In The News

Newborn Pulse Oximetry Screening: A Tale of Two States, 4-19-13, Journal Watch

Cara Adler reports Separate accounts in MMWR describe the experiences of Georgia and New Jersey in implementing newborn pulse oximetry screening for heart defects and illustrate some obstacles to improved public health. The screening was recommended by the Department of Health and Human Services in 2011.

Prescription for Change, 4-20-13, Modern HealthCare  

Andis Robeznieks reports as governor of Oregon, not only has Dr. John Kitzhaber brought Democrats and Republicans together to reform his state’s Medicaid program, he brought physicians and lawyers together to advance tort reform.  Kitzhaber’s leadership in getting bipartisan passage of legislation dealing with volatile subjects helped put him on top of the roster of 43 men and seven women who were selected by Modern Healthcare and Modern Physician readers and editors as the nation’s 50 Most Influential Physician Executives in Healthcare.


Dual-eligible Dilemma, 4-20-13, Modern HealthCare

Jonathan Block reports policymakers are hoping moving Medicare- and Medicaid-eligible seniors and the disabled into managed-care plans will save taxpayers a lot of money through better coordination of care. But as a few state demonstration programs get off the ground, critics are beginning to question just how cost-effective the strategy will be.

Good Samaritan Law Aimed at Cutting Overdoses, 4-20-13, Star News  

Brian Freskos reports prompted by Kay Sanford’s analysis, the state has moved to attack what many view as an epidemic. Legislators established a system for tracking highly addictive prescription drugs. Law enforcement cracked down. Doctors and pharmacists learned how to spot warning signs. State and local groups began staging regular take-back events similar to what some hold for firearms, only now the target is the contents of people’s medicine cabinets.

Apps and Online Tools Make Tough Life a Bit Easier for Alzheimer’s, Autism Caregivers, 4-21-13, Washington Post  

The Associated Press reports from GPS devices and computer programs that help relatives track a wandering Alzheimer’s patient to iPad apps that help an autistic child communicate, a growing number of tools for the smartphone, the tablet and the laptop are catering to beleaguered caregivers. With the baby boom generation getting older, the market for such technology is expected to increase.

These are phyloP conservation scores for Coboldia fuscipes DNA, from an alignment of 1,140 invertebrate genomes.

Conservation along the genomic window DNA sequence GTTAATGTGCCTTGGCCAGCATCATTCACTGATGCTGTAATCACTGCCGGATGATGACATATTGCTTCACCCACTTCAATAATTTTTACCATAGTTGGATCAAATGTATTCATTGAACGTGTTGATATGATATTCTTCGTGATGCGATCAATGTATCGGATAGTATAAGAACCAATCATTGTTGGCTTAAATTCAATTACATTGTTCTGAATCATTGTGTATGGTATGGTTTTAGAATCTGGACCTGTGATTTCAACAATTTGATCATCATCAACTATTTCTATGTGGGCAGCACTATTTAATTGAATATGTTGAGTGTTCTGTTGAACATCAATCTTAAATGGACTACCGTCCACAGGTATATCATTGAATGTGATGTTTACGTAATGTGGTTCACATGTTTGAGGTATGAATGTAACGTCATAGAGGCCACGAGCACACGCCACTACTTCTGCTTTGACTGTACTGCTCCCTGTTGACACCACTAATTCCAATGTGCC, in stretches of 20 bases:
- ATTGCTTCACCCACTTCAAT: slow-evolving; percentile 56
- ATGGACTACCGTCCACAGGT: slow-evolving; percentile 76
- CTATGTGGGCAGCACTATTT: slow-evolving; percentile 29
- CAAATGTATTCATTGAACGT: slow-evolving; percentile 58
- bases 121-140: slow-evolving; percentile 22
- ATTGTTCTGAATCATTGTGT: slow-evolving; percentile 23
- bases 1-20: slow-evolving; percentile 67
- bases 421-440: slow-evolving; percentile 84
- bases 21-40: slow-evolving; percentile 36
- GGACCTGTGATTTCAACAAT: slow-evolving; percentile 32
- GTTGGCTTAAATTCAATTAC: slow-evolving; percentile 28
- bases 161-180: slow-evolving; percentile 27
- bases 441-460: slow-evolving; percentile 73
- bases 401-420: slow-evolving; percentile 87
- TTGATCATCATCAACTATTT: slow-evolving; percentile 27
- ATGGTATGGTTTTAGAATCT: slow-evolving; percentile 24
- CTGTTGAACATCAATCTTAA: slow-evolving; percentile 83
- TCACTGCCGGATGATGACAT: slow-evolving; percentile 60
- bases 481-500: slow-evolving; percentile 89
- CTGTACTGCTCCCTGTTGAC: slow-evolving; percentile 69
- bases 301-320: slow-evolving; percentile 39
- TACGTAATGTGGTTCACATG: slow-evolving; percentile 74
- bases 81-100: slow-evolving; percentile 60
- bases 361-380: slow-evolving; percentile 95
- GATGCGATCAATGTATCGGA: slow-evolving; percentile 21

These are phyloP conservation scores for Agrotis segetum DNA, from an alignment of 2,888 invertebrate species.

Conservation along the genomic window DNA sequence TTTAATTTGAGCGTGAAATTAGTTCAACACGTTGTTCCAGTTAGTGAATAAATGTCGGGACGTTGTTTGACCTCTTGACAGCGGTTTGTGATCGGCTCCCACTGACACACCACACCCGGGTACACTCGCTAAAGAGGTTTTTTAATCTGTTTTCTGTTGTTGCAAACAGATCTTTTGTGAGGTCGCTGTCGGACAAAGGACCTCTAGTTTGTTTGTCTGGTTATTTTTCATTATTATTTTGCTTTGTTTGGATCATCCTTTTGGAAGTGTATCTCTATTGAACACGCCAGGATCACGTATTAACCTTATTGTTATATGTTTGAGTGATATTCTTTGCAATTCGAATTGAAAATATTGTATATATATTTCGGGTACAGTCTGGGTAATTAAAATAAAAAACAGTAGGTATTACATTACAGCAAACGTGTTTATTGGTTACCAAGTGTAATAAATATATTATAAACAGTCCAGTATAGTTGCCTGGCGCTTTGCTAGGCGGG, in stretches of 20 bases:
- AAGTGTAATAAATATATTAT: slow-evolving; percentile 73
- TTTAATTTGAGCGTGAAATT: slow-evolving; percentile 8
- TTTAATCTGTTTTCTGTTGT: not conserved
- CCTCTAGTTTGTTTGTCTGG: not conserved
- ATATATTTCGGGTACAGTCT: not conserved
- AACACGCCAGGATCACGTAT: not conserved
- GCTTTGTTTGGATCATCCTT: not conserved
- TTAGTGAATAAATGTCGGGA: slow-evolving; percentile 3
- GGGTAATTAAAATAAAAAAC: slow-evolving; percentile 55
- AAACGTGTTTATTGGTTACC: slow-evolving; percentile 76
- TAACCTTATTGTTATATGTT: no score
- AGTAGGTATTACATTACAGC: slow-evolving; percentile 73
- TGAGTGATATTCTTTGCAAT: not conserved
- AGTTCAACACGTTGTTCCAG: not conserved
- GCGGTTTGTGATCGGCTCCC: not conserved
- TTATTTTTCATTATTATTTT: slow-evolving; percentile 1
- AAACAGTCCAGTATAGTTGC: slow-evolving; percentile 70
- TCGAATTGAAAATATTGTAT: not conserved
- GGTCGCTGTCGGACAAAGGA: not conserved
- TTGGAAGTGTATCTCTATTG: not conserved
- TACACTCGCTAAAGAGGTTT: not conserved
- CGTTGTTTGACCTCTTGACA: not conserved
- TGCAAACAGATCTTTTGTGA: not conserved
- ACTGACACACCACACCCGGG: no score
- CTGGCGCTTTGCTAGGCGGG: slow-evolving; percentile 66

Immigration Bill Could Import Foreign-Born Doctors, 4-22-13, Politico

Paige Winfield Cunningham reports the immigration bill might have a partial solution to the doctor shortage in underserved areas: import them. Or more precisely, make it easier for foreign physicians who come to the U.S. for their medical residencies to stay on after their training — if they’ll then serve three years where they are most needed.

Insurer Centene: We Can Do Arkansas-Style Medicaid, 4-23-13, Kaiser Health News

Jay Hancock reports Arkansas is the latest and perhaps best hope for those who want states resistant to the Affordable Care Act’s Medicaid expansion to reconsider.

A Health Provider Strives to Keep Hospital Beds Empty, 4-23-13, New York Times

Annie Lowery reports in Chicago a pioneer approach offers doctors and hospitals financial incentives to cut costs rather than funnel patients through an ever-greater volume of costly medical services by keeping patients out of the hospital.

Under the Medical Tent at the Boston Marathon, 4-23-13, New England Journal of Medicine

Dr. Sushrut Jangi recounts the personal story of being one of the many medical professionals who had volunteered to man the medical tent for the Boston marathon and how all the medical volunteers banded together to tend to the victims of the explosions.

Questions Linger after Medicaid Presentation, DHHS asks for Input, 4-23-13, Mountain Xpress

Caitlin Byrd reports after the head of the state Department of Health and Human Services spoke for nearly an hour about her plans to overhaul Medicaid, local providers say details and questions about the future of the program remain unknown and unanswered.

U.S. Hospitals Send Hundreds of Immigrants Back Home, 4-23-13, Modern HealthCare

The Associated Press reports hundreds of immigrants who are in the U.S. illegally have taken unexpected journeys through a little-known removal system run not by the federal government trying to enforce laws but by hospitals seeking to curb high costs.

Lawmakers, Aides May Get Obamacare Exemption, 4-24-13, Politico

John Bresnahah and Jake Sherman report Congressional leaders in both parties are engaged in high-level, confidential talks about exempting lawmakers and Capitol Hill aides from the insurance exchanges they are mandated to join as part of President Barack Obama’s health care overhaul, sources in both parties said.

Family Doctors Consider Dropping Birth Control Training Rule, 4-25-13, NPR

Julie Rovner reports many reproductive health advocates are worried as efforts are underway to rewrite rules governing the training of the nation’s family doctors. The proposed new rules, they say, drop existing requirements that family medicine residents be required to undergo training in contraception and counseling women with unintended pregnancies.

Campbell to Offer Nursing Program, 4-25-13, Triangle Business Journal

Jason deBruyn reports Campbell University will offer a nursing program beginning in August of 2014. It will be the fifth major health sciences program launched by Campbell in the last three years, building on the university’s move into more medical fields.


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